Feature

Rise of ‘alarming’ subvariants of COVID ‘worrisome’ for winter


 

FROM CELL

It’s a story perhaps more appropriate for Halloween than for the festive holiday season, given its scary implications. Four Omicron subvariants of the virus that causes COVID-19 will be the most common strains going from person to person in the winter of 2022-2023, new research predicts.

Not too dire so far, until the researchers’ other findings are considered.

The BQ.1, BQ1.1, XBB, and XBB.1 subvariants are the most resistant to neutralizing antibodies, researcher Qian Wang, PhD, and colleagues wrote in a study published online in the journal Cell. This means people have no or “markedly reduced” protection against infection from these four strains, even if they’ve already had COVID-19 or are vaccinated and boosted multiple times, including with a bivalent vaccine.

On top of that, all available monoclonal antibody treatments are mostly or completely ineffective against these subvariants.

What does that mean for the immediate future? The findings are definitely “worrisome,” said Eric Topol, MD, founder and director of the Scripps Translational Research Institute in La Jolla, Calif.

But evidence from other countries, specifically Singapore and France, show that at least two of these variants turned out not to be as damaging as expected, likely because of high numbers of people vaccinated or who survived previous infections, he said.

Still, there is little to celebrate in the new findings, except that COVID-19 vaccinations and prior infections can still reduce the risk for serious outcomes such as hospitalization and death, the researchers wrote.

In fact, Centers for Disease Control and Prevention data released on Dec. 16 shows that people who have received four shots of the original COVID-19 vaccines as well as the bivalent booster were 57% less likely to visit an urgent care clinic or emergency room, regardless of age.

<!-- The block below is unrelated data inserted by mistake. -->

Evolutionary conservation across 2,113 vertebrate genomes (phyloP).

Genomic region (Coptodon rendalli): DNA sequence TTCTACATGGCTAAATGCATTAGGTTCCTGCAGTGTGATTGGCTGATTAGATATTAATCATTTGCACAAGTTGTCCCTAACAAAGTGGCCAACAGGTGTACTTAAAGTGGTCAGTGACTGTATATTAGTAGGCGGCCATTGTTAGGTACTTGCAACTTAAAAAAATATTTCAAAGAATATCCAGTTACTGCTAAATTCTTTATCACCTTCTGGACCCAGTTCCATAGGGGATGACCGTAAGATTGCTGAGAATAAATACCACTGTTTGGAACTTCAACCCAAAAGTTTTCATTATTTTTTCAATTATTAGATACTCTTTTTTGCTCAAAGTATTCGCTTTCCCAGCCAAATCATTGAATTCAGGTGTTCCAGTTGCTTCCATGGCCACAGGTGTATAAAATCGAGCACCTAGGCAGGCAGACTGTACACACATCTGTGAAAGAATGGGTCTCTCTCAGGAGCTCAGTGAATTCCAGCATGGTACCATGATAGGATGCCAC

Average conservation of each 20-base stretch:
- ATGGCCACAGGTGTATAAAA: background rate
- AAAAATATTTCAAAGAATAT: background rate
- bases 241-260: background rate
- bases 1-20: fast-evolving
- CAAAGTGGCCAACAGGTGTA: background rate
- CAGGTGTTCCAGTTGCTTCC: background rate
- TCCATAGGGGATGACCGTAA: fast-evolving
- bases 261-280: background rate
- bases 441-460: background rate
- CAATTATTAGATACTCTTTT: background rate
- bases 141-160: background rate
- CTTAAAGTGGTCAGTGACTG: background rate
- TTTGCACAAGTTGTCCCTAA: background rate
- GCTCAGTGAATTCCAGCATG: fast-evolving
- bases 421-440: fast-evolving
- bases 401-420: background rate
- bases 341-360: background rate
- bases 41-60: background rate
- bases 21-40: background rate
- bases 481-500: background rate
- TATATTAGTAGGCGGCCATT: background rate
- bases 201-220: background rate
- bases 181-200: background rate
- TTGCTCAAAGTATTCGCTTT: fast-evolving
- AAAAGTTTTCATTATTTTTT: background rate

It comes at a time when BQ.1 and BQ.1.1 account for about 70% of the circulating variants, data show. In addition, hospitalizations are up 18% over the past 2 weeks and COVID-19 deaths are up 50% nationwide, The New York Times reported.

Globally, in many places, an “immunity wall” that has been built, Dr. Topol said. That may not be the case in the United States.

“The problem in the United States, making it harder to predict, is that we have a very low rate of recent boosters, in the past 6 months, especially in seniors,” he said. For example, only 36% of Americans aged 65 years and older, the group with highest risk, have received an updated bivalent booster.

An evolving virus

The subvariants are successfully replacing BA.5, which reigned as one of the most common Omicron variants over the past year. The latest CDC data show that BA.5 now accounts for only about 10% of the circulating virus. The researchers wrote: “This rapid replacement of virus strains is raising the specter of yet another wave of infections in the coming months.”

BQ.1 and BQ.1.1 evolved directly from BA.5 – adding more and some novel mutations to the SARS-CoV-2 virus. XBB and XBB.1 are the “offspring” of a combination of two other strains, known as BJ.1 and BA.2.75.

The story sounds familiar to the researchers. “The rapid rise of these subvariants and their extensive array of spike mutations are reminiscent of the appearance of the first Omicron variant last year, thus raising concerns that they may further compromise the efficacy of current COVID-19 vaccines and monoclonal antibody therapeutics,” they wrote. “We now report findings that indicate that such concerns are, sadly, justified, especially so for the XBB and XBB.1 subvariants.”

To figure out how effective existing antibodies could be against these newer subvariants, Dr. Wang and colleagues used blood samples from five groups of people. They tested serum from people who had three doses of the original COVID-19 vaccine, four doses of the original vaccine, those who received a bivalent booster, people who experienced a breakthrough infection with the BA.2 Omicron variant, and those who had a breakthrough with a BA.4 or BA.5 variant.

Adding the new subvariants to these serum samples revealed that the existing antibodies in the blood were ineffective at wiping out or neutralizing BQ.1, BQ.1.1, XBB, and XBB.1.

The BQ.1 subvariant was six times more resistant to antibodies than BA.5, its parent strain, and XBB.1 was 63 times more resistant compared with its predecessor, BA.2.

This shift in the ability of vaccines to stop the subvariants “is particularly concerning,” the researchers wrote.

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